Looking Around Your Remote Home

Very often, many users are tempted to think of a high-performance computing installation as one giant, magical machine. Sometimes, people will assume that the computer they’ve logged onto is the entire computing cluster. So what’s really happening? What computer have we logged on to? The name of the current computer we are logged onto can be checked with the hostname command. (You may also notice that the current hostname is also part of our prompt!)

[yourUsername@login1 ~]$ hostname

So, we’re definitely on the remote machine. Next, let’s find out where we are by running pwd to print the working directory.

[yourUsername@login1 ~]$ pwd

Great, we know where we are! Let’s see what’s in our current directory:

[yourUsername@login1 ~]$ ls

The system administrators may have configured your home directory with some helpful files, folders, and links (shortcuts) to space reserved for you on other filesystems. If they did not, your home directory may appear empty. To double-check, include hidden files in your directory listing:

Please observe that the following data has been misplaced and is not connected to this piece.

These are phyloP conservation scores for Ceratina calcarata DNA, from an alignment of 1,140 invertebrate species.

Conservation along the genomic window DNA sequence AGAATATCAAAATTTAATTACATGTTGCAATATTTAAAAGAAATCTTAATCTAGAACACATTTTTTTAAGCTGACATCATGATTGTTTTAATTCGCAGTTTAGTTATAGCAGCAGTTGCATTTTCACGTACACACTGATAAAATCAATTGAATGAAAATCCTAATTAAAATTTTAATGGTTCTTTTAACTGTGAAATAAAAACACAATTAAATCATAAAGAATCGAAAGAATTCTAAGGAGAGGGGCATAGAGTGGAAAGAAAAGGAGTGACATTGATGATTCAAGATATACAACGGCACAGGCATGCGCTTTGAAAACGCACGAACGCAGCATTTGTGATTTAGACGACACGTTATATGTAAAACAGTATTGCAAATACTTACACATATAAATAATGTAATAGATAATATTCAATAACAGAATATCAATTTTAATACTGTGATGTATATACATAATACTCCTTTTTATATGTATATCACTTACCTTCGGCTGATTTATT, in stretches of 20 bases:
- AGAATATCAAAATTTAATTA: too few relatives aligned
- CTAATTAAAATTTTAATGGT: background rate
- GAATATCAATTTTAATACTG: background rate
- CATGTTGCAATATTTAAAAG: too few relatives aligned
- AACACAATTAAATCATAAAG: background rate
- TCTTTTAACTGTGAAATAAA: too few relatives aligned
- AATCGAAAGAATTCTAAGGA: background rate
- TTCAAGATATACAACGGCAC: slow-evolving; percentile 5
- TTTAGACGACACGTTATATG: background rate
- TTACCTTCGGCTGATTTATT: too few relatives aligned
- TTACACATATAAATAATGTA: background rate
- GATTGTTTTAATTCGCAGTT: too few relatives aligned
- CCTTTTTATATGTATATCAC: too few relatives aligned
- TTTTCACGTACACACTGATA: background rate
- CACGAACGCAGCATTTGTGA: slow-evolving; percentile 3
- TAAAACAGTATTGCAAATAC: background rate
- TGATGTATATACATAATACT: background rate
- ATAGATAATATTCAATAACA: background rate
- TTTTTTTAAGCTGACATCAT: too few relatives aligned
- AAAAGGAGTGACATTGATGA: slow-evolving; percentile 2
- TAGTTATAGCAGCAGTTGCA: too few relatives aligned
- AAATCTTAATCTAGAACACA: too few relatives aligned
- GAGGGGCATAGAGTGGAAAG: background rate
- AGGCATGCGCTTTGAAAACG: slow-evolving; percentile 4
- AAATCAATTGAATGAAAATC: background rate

[yourUsername@login1 ~]$ ls -a
  .            .bashrc 
  ..           .ssh

In the first column, . is a reference to the current directory and .. a reference to its parent (/home). You may or may not see the other files, or files like them: .bashrc is a shell configuration file, which you can edit with your preferences; and .ssh is a directory storing SSH keys and a record of authorized connections.

Key Points

  • An HPC system is a set of networked machines.

  • HPC systems typically provide login nodes and a set of worker nodes.

  • The resources found on independent (worker) nodes can vary in volume and type (amount of RAM, processor architecture, availability of network mounted filesystems, etc.).

  • Files saved on one node are available on all nodes.